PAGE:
Year Released: 1998
MPAA Rating: R
Running Time: 121 minutes
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Once upon a time, in a land far, far away (ENGLAND), there were a pair of film producers. One day, the producers wanted to tell a story, a story of the great Queen Elizabeth. Sadly, everyone in the land had already heard the story, so many times that it put everyone to sleep. This troubled the producers greatly as they needed the people of the land to pay for the story so they could afford to send their children to ski in Switzerland for the holidays.
One producer had a bright idea and said to the other, “What we need is a new way to tell the story! Then, no one will know they have heard the story before.”
“How will we ever do that?” said the second producer to the first.
“Well, we shall hire a new storyteller, of course. He will tell the story in a new manner as the people will enjoy today. Think of all the tall tales we heard o’er the summer! What was the most popular tale? How was it told?”
AAAAAAAAAAAAAGH!!!!! SOMEONE SAVE ME FROM MICHæL BAY!!!!
You know, everybody wants to be Tony Scott, but they just don’t have the, uh, finesse. Director Shekhar Kapur (“Bandit Queen”), seems to have mastered the unnecessary jump-cut, if not the engaging protagonist. This film probably would have been released during the summer if they could have squeezed in an ærosmith or Kenny Loggins song.
The one thing to be said for this movie is it does go out of its way to make the French look bad, which alone is worth one of the stars above. The movie opens with fervent Catholic Queen Mary cracking down hard on her father’s Protestant Church. Childless, her advisers beg her to execute Protestant sister Elizabeth (Cate Blanchette) before she can ascend to the throne. Too late! Twenty minutes in, Mary’s dead. Elizabeth spends the rest of the movie learning how to be queen and consolidating her power, all to a thumpin’ soundtrack.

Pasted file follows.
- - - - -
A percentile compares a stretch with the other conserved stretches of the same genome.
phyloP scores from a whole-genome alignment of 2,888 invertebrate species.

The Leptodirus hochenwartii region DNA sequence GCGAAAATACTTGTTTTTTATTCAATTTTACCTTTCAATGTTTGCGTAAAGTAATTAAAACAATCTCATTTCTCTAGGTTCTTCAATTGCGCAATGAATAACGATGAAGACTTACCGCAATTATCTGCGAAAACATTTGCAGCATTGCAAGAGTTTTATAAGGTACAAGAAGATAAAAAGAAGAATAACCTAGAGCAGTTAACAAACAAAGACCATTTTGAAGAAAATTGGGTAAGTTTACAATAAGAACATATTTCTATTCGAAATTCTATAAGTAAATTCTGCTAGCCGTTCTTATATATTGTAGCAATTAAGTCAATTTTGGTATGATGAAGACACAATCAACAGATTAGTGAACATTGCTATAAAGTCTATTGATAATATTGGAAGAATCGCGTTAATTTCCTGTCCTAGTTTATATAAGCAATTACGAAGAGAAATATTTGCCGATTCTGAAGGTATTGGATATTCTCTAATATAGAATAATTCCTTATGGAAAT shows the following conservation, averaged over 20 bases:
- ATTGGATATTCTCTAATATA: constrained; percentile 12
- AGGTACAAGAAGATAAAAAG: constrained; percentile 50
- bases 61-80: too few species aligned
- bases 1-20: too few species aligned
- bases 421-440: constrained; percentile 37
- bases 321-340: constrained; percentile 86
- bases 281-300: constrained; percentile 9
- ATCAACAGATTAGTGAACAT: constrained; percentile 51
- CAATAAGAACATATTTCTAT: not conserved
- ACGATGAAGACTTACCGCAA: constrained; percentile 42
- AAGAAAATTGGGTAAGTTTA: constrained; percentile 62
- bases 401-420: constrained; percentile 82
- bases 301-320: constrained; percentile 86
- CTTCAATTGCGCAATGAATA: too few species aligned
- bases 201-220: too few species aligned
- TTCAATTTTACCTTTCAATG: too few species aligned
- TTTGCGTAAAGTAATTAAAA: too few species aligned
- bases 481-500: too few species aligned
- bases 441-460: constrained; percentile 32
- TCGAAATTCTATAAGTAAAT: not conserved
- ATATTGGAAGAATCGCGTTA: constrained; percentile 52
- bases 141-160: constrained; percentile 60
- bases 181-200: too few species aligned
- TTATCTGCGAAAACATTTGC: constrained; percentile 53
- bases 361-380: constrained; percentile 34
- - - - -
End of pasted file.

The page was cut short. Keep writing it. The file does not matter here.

It’s strange Blanchette and Geoffrey Rush as Sir Francis Walsingham are the only ones to display subtlety in their performances as they are both Australian. All the British actors are chompin’ and stompin’ all the scenery they can. Joseph Fiennes plays Lord Robert Dudley, the Ben Affleck-style love interest as if he has a hard-on for the entire length of the film; Sir Richard Attenborough (Sir William Cecil) is his usual “Jurassic Park” self; and Christopher Eccleston (Duke of Norfolk) always looks so pissed I thought he was going to whack everybody with that board shoved up his ass.
I think I could have used a little…less. All of the nutty editing and the loud score just grated on my nerves and failed the story. I swear, at one point, a hooded character was walking toward the camera in a dark castle and I heard Darth Vader’s theme. I’m tired of directors showing off. At least in a film like “Love is the Devil” all the style serves a purpose, but with the whole Scott Bros./Michæl Bay school I wish they would stop selling and start telling the story for a change.
Posted on October 12, 1998 in Reviews by Ron Wells
If you liked this article then you may also like the following Film Threat articles:
- WORLD OF WINNERS AT HOT DOCS 2001
- THE BOOTLEG FILES: “QUEEN ELIZABETH”
- ELIZABETH: THE GOLDEN AGE
- YOUR CHANCE TO BE A SCREAM QUEEN IS FINALLY HERE
- THE PRIVATE LIVES OF ELIZABETH AND ESSEX (DVD)
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